Mae spent 20 years in and out of nonprofit-land, with jaunts into biochemistry and women's studies degreeing, full-time pool playing, high school chemistry and physics teaching, higher ed senior administrating, and more. She went to code school in 2014 (at 37 years old) to gain the technical skills needed to build the tools she wished she'd had in all the years prior.


So glad to have you, Mae.


MAE: Thanks, Casey. Thanks, Jamey. Same for me.


JAMEY: So you may be ready for the first question that we're going to ask you, which is, what is your superpower and how did you acquire it?


MAE: Yeah, thank you. I think that my superpower is being able to relate to other people and find ways to support them. How did I get good at that? Well, I've dealt with a lot of pretty complicated people in my life that you have to do extra thinking to figure out. So I think I got my start with that and I've done lots of different things in life and met lots of different people and felt lots of different feelings and thought lots of different thoughts. So I think that's mostly it: living.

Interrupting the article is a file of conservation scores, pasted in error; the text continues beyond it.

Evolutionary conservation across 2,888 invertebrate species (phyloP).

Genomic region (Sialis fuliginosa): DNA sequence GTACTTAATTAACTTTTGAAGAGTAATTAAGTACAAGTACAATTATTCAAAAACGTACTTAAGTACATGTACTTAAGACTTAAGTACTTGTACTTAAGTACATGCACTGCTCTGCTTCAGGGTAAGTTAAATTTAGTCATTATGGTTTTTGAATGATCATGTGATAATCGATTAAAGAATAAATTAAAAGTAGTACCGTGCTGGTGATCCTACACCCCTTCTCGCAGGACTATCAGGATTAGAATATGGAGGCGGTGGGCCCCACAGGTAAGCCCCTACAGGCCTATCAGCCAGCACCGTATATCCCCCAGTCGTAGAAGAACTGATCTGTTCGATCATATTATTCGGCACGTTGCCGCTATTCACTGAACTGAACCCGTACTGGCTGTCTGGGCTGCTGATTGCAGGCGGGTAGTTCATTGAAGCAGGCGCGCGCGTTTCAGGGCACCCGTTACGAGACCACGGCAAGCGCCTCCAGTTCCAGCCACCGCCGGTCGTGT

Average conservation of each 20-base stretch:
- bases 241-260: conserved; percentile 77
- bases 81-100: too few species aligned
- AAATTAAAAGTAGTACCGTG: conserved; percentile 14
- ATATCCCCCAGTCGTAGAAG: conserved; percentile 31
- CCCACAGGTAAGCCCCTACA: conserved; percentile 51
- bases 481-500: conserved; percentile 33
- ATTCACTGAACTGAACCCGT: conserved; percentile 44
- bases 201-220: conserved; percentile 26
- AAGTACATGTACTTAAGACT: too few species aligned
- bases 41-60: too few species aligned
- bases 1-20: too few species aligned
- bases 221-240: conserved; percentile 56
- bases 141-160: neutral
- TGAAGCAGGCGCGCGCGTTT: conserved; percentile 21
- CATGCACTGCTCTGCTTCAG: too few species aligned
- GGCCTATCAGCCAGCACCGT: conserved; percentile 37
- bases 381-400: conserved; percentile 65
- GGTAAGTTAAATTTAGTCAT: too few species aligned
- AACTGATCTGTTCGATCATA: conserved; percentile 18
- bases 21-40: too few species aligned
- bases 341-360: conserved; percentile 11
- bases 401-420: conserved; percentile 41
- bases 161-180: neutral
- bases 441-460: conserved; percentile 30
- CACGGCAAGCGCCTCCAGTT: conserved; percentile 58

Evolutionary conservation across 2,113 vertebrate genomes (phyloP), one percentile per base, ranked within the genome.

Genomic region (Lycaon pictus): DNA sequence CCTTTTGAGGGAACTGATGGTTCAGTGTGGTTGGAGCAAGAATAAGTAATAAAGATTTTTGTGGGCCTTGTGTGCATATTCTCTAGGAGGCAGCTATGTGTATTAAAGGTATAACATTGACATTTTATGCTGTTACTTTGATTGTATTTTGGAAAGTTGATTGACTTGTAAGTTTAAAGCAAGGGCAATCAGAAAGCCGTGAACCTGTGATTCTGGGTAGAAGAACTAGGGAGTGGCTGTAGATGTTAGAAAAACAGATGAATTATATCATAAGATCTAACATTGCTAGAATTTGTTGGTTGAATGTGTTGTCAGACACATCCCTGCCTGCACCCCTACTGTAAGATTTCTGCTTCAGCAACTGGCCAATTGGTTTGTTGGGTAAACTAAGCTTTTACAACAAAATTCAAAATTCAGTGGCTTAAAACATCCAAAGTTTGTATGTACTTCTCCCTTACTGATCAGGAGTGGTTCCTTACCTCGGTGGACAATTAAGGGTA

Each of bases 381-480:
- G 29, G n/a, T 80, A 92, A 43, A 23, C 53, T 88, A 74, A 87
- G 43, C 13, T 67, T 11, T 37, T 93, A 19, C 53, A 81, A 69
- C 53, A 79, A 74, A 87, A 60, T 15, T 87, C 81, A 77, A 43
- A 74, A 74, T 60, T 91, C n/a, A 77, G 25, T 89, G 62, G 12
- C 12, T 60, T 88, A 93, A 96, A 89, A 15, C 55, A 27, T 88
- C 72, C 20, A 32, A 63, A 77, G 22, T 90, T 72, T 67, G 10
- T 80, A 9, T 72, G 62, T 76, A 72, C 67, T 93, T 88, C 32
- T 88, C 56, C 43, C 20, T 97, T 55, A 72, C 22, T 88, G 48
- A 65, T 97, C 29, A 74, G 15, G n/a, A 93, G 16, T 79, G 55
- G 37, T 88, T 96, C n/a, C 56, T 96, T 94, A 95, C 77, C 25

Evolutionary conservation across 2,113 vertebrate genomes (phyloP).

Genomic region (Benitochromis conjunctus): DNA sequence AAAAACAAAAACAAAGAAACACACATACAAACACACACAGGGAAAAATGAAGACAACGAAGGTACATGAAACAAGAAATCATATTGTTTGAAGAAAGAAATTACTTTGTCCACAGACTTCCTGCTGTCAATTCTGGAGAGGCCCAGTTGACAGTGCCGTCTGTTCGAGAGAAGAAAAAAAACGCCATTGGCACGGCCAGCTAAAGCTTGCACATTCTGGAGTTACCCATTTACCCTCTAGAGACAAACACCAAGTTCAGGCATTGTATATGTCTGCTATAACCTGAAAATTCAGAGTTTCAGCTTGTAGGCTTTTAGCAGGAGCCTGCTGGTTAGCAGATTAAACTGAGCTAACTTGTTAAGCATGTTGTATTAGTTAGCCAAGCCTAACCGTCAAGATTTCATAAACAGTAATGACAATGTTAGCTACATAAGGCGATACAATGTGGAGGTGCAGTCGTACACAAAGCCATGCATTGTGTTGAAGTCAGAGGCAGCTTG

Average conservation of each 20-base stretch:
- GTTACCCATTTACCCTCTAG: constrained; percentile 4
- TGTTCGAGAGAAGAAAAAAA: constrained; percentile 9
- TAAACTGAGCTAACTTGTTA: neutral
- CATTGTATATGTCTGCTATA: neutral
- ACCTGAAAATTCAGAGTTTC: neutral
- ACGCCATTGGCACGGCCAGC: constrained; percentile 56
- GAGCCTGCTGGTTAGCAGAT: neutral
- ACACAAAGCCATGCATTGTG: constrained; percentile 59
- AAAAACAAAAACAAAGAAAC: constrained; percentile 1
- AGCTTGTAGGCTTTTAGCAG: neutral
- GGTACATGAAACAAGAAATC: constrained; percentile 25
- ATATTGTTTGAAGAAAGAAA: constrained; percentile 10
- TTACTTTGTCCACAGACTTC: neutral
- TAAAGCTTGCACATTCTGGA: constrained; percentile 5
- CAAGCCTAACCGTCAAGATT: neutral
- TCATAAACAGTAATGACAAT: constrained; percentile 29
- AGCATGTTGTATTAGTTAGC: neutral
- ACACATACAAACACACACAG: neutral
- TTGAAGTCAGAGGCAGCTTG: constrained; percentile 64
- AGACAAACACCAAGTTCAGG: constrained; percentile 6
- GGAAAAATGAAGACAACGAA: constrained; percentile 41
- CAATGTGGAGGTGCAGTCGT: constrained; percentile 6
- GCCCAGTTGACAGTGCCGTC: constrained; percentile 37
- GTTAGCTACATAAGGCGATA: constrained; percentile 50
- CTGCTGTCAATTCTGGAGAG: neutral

JAMEY: I was going to say that I know from knowing you that you've done lots of things, but even our listeners who don't know you probably already know that just after listening to your bio, so.


[laughter]


MAE: Yeah, and there's plenty more that didn't make it in there. That's something that is fun and a joke is no matter how long people know me, there's always still something that they didn't know and so, that's fun for me. I like to surprise other people and I love being surprised by people. So it's like a little game I have with all my fun facts.


JAMEY: I love that.


CASEY: I've got a question: what's on your mind lately.


MAE: What is on my mind lately? So many things, I don't even know where to start. One is where and how can I contribute to the future of humanity [chuckles] and American culture in particular and in the circles that I'm in, drawing it down even more. So I think about that a lot. I think about my house a lot. I just bought a house